Like many liberal Democrats who had trouble sleeping during the Trump presidency, I found myself relying on MSNBC for nightly solace, shared outrage, and any signs of hope that the Trump nightmare might soon be over. Eventually it was. With the advent of the Biden administration, that nightly MSNBC fix began to seem less urgent. We had an election, the barbarians were ousted, and politics was boring again.
Well, that didn’t last long. The persistence of Trump’s fantasy that the election was stolen, along with the state voting restrictions being put in place as a result, has raised my anxiety level nearly to its Trump-era peak. And yet MSNBC doesn’t seem quite so comforting any more.
The network’s prime-time commentators are no less partisan, but the alarmist/boosterish tone now seem a little desperate, less reassuring. Joy Reid is too strident, with her righteous indignation and overheated, campaign-style rhetoric. Lawrence O’Donnell remains (as he was during the Trump years) the network’s chief morale officer — hailing each new Trump outrage, Washington Post scoop, or favorable court ruling as a sign that victory is just around the corner. Even Rachel Maddow, the most journalistic of the MSNBC crew (and its best communicator), has started to set my teeth on edge with her forced laughing jags when describing MAGA stunts like the bogus recount in Arizona’s Maricopa County. Whistling past the graveyard?
Instead, my media source of choice now is the one political podcast I have followed faithfully since midway through the Trump years: Pod Save America, the twice-weekly discussion show hosted by former Obama speechwriter Jon Favreau, with the help (in rotating combinations) of fellow Obama administration veterans Dan Pfeiffer, Jon Lovett, and Tommy Vietor.
Their smart, irreverent, insider-savvy analysis of the political state of play is just as partisan as MSNBC’s, but more pragmatic and grounded in realpolitik. They are cheerleaders for the Biden agenda, but often critical on strategy, and sober-minded about the practical roadblocks — the fruitlessness of getting Mitch McConnell to deal in good faith, the Joe Manchin problem. They’re focused on tactics, not ideals; messaging, not rhetoric.
Last week, for example, Pfeiffer questioned the Democrats’ conventional wisdom that getting stuff done in Congress and running on legislative achievements is the key to success in the 2022 elections. Better, he suggested, to stress the dangers of a possible Republican return to power: “It may be that fear is a better emotional chord to hit, in this day and age, than gratitude.”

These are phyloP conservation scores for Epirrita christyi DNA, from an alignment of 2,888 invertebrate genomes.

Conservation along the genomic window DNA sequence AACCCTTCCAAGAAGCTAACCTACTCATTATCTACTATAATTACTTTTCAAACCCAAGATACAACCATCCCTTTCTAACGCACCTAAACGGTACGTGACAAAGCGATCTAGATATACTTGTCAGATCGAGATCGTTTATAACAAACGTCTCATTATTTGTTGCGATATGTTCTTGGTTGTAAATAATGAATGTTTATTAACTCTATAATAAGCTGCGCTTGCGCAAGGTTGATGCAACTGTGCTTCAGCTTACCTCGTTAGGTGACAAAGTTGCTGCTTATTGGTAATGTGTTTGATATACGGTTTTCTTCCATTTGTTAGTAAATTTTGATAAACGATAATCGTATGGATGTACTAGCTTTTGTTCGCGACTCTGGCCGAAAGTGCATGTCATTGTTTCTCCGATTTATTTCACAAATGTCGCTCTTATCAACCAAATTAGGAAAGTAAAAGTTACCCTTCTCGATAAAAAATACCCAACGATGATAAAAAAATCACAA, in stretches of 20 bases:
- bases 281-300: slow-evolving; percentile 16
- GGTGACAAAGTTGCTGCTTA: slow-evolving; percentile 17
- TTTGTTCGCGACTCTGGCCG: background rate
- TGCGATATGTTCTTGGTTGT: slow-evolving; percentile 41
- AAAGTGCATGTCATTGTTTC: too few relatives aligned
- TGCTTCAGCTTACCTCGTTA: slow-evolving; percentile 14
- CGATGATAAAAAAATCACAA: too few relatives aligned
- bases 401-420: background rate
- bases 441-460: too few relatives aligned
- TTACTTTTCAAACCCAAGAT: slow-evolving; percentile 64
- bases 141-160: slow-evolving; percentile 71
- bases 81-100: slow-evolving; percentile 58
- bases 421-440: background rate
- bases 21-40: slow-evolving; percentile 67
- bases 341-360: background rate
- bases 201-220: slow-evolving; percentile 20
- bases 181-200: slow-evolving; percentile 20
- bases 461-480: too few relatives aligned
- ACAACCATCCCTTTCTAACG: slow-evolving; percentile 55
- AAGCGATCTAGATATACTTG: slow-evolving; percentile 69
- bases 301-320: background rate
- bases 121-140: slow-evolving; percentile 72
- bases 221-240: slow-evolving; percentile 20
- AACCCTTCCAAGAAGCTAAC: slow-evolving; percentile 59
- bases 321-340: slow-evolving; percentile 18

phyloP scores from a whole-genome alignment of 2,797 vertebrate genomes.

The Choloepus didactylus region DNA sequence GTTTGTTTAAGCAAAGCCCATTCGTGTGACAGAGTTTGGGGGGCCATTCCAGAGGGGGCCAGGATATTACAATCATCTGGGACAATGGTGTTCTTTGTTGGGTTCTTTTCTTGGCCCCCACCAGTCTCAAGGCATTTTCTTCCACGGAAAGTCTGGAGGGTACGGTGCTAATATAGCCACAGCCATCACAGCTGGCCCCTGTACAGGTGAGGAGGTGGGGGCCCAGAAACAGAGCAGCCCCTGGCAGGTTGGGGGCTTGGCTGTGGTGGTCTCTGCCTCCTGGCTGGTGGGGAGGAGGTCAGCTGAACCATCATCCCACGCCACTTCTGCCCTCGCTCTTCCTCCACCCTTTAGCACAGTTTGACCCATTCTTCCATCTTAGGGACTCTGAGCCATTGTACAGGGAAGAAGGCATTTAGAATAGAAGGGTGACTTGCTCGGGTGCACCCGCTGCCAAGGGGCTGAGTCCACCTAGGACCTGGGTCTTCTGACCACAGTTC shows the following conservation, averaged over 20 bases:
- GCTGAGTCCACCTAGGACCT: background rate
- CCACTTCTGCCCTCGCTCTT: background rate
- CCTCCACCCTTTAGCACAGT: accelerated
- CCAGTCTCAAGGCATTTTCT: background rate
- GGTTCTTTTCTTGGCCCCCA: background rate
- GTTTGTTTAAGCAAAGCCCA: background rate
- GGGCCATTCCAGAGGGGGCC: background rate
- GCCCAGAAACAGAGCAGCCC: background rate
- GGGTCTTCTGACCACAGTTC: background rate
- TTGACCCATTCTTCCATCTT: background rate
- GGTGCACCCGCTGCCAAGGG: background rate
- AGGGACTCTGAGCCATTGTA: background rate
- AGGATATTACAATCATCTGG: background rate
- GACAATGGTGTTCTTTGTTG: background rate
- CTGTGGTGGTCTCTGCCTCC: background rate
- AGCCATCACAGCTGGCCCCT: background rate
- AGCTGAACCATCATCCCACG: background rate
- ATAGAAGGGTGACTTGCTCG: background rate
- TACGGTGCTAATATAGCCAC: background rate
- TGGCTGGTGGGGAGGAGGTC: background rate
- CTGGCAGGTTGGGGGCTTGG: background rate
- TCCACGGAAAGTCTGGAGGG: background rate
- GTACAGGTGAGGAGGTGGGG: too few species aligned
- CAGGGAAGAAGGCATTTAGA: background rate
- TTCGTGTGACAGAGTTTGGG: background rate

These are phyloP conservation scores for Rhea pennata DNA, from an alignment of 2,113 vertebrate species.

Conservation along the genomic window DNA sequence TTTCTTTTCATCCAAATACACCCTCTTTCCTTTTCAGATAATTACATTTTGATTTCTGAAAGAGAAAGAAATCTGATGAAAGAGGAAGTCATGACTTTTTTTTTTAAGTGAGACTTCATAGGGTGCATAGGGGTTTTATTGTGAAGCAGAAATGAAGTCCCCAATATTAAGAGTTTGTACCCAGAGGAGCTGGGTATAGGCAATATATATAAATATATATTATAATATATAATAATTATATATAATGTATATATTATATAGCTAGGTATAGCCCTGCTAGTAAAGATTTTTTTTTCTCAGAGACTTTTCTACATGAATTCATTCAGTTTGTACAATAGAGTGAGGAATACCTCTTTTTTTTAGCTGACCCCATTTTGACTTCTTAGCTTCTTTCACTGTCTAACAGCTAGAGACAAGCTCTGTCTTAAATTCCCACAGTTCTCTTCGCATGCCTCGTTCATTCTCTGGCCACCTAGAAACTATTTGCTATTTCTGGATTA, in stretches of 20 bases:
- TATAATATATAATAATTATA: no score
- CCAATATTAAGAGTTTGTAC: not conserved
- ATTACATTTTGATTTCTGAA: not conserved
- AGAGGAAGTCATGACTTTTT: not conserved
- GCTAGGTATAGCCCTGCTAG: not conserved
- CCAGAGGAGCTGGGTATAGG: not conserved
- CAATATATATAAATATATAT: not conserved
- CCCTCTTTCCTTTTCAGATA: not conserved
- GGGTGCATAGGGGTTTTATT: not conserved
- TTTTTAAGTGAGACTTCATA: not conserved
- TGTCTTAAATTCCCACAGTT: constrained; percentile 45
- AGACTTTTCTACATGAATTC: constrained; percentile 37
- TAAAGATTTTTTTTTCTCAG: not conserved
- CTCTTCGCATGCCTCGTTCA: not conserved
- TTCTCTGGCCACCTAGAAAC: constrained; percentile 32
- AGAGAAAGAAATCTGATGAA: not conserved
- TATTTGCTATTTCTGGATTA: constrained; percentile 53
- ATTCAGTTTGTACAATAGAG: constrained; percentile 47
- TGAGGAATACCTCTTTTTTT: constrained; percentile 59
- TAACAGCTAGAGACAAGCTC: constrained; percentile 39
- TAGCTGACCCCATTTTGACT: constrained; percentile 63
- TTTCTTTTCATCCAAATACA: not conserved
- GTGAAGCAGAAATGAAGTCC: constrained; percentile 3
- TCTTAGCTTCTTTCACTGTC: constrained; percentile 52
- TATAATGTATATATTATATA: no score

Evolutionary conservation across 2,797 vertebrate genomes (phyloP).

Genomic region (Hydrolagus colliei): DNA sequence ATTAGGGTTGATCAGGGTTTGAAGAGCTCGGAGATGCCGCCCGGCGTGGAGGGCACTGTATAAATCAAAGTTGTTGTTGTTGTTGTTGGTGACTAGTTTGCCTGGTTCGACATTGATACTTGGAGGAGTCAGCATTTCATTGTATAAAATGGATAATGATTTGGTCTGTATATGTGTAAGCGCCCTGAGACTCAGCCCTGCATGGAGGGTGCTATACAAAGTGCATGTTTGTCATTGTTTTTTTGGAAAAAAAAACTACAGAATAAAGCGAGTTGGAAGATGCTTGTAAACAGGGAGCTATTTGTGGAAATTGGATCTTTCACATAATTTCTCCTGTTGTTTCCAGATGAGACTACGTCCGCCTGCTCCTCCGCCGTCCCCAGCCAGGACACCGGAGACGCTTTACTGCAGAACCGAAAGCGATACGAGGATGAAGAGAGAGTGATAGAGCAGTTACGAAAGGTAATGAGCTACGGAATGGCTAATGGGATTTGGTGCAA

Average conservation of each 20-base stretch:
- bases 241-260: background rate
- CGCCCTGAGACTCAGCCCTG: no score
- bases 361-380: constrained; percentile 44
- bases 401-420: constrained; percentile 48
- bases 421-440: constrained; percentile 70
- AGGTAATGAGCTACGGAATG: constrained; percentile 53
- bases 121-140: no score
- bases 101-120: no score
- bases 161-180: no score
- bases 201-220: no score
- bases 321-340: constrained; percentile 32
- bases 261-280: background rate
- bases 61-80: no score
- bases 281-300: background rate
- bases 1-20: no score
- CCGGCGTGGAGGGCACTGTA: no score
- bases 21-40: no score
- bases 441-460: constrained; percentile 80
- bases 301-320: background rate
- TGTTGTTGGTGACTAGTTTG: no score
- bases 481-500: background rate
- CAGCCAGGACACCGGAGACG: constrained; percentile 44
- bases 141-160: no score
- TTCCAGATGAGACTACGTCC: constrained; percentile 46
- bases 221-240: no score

I have two reactions. First, I wish these guys were still in the White House. Second, I’d like to have a run at the message campaign. I think the Democrats could perform a bit of political ju-jitsu, co-opting the GOP’s fear campaign (crime in the streets! cancel culture! socialism!) and throwing it back at them. After all, the Dems have some real fears to exploit, rather than made-up ones. Let me put on my amateur-political-consultant hat for a moment and offer a few suggestions:
Crime in the streets? Be afraid, yes — not of “defunding the police” (which virtually no one is advocating), but of the explosion of guns in the streets. The vast majority of Americans think something should be done about it. If Republicans are in power, nothing will.
Hot enough for you? In an apocalyptic year of record-setting heat, wildfires, floods, and other global-warming disasters, can one political party really continue to put its head in the sand and insist there’s nothing to see here? The farmers who can’t get water for their crops, the people in the Pacific northwest sweating through 100-degree days, the Florida homeowners bracing for the next hurricane (and worried if their condos will remain standing) — they all know better. And the Democrats need to keep reminding them which party wants to do nothing.
Will your vote still count? The wave of voter suppression measures being enacted in GOP-led states around the country is certainly alarming. But I’m not so sure that hot-button rhetoric like “the new Jim Crow” is the best way to marshal opposition. The case against the new voting restrictions is more basic and universal. One party wants to make it harder for everyone to vote. And they’re gaming the system so that if the results don’t go their way — and the loser cries foul loudly enough — they can simply overturn them and pick a new winner. A return to the days when U.S. senators were chosen by state legislatures, not the people. That changed in 1913.
In other words, they’re coming to cancel your vote. Be afraid. Be very afraid.